By Carly Yoshida-Butryn
When Cory Wright finished his term as president of the Ryerson Students’ Union (then RyeSAC) in 2001, the affable social work student spurned his field to become a sales representative for Gallivan and Associates, the RSU’s insurance broker.
He found himself in the company of several other former student executives whose unions had signed up with the company.
And while Gallivan has been good to the executives who have signed their students’ unions up with them — offering them free trips and gifts — they’ve left others with a bad taste in their mouths.
In its eight-year history with Ryerson, the company has sued the RSU, shackled it to a five-year contract, and signed them up when the board of directors allegedly didn’t have the full price of the deal.
Gallivan takes a $17 commission off the $295 each student pays for the RSU’s health and dental plan, which works out to approximately $170,000 to the broker every year.
Next year, for the first time since 2004, the RSU has a chance to renegotiate its contract with the company, and executives are saying they won’t get fooled again.
“The RSU will not sign a multi-year agreement again,” said Toby Whitfield, the RSU’s VP Finance and Service-select, who ran on a platform of improving the union’s health and dental plan. “In the past, [multi-year plans were] what Gallivan wanted. By signing a one-year contract each year, we will be able to ensure we get the most competitively priced plan.”
Whitfield said that the RSU would start looking at brokers next spring and would put the contract up for bid. The RSU signed its first contract with Gallivan when Wright was president in 2000. Two years later, the union found a better deal elsewhere and broke the contract. In retaliation, Gallivan sued the RSU and the union was forced to pay $35,000.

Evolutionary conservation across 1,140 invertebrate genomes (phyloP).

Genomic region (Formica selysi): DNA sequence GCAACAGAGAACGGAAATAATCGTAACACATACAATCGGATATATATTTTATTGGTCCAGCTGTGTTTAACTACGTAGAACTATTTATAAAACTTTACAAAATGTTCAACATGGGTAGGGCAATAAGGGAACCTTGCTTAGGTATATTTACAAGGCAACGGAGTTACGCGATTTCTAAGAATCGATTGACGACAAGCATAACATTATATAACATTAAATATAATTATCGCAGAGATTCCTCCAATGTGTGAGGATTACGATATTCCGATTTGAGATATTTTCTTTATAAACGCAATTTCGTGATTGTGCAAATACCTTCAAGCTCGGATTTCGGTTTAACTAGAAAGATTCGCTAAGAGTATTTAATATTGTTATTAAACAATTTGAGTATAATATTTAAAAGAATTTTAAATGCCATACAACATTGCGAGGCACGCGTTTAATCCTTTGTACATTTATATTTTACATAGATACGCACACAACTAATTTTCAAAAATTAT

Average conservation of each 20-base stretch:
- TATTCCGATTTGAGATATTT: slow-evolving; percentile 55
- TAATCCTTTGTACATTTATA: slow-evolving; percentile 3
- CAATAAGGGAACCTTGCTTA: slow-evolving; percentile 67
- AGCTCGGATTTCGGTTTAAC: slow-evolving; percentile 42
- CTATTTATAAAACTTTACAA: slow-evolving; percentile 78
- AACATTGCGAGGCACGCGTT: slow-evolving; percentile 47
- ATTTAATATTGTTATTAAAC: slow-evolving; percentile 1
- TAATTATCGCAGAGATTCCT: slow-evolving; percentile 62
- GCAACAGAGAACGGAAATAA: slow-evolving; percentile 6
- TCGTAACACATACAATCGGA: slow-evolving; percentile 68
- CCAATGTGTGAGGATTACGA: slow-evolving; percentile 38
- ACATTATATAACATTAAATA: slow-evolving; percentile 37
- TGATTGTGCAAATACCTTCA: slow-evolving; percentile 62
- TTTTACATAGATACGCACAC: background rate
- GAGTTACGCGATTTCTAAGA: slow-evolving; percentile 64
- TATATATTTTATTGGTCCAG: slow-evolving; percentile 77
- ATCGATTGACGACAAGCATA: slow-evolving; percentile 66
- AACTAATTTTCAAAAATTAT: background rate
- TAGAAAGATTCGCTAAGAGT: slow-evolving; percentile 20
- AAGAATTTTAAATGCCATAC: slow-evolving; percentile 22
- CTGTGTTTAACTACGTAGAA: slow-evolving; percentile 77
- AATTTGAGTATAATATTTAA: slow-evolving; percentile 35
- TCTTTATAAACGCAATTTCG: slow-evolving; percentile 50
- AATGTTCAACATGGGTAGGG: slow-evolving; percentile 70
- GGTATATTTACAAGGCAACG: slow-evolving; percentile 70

This didn’t stop the RSU from signing up with them again in 2004. Chris Drew, outgoing VP Finance and Services, was on the board at the time and says the prices they were quoted didn’t include the full price with commissions and premiums taken into account.
“It ended up costing more,” he said. “We didn’t end up discovering that until after the decision had been rendered.” Once the full cost became clear, Gallivan turned out to be more expensive than the other companies that had given the RSU quotes.
The company stirred further controversy for taking then-RSU president Dave MacLean and then-VP Finance and Services Derek Isber on a company- sponsored retreat to Calgary that included time for karaoke and a rodeo. Around the same time, the company landed in hot water for giving three members of the McMaster Students’ Union tickets to the World Cup of Hockey while the union was deciding whether to sign with them.
MacLean defended his trip to Calgary at the time and still maintains that Gallivan was in fact the best deal for students.
“The choice was a clear-cut choice,” MacLean said. “It ended up saving us a lot of money. It was the best price for students.
“I don’t understand how the price would be different than the price we were quoted with,” he said.
Since then, the RSU has created a new policy banning it from signing multi-year agreements.
For his part, Whitfield isn’t necessarily opposed to signing a new contract with Gallivan if they can get a good, one-year deal.
And Drew hopes that next year’s board will be able to find students a better offer.
“We want to be able to shop around and get a better offer instead of being locked in for five years at uncompetitive rates,” Drew said. “Students don’t want to be in the position we’re in now.”
Gallivan could not be reached for comment.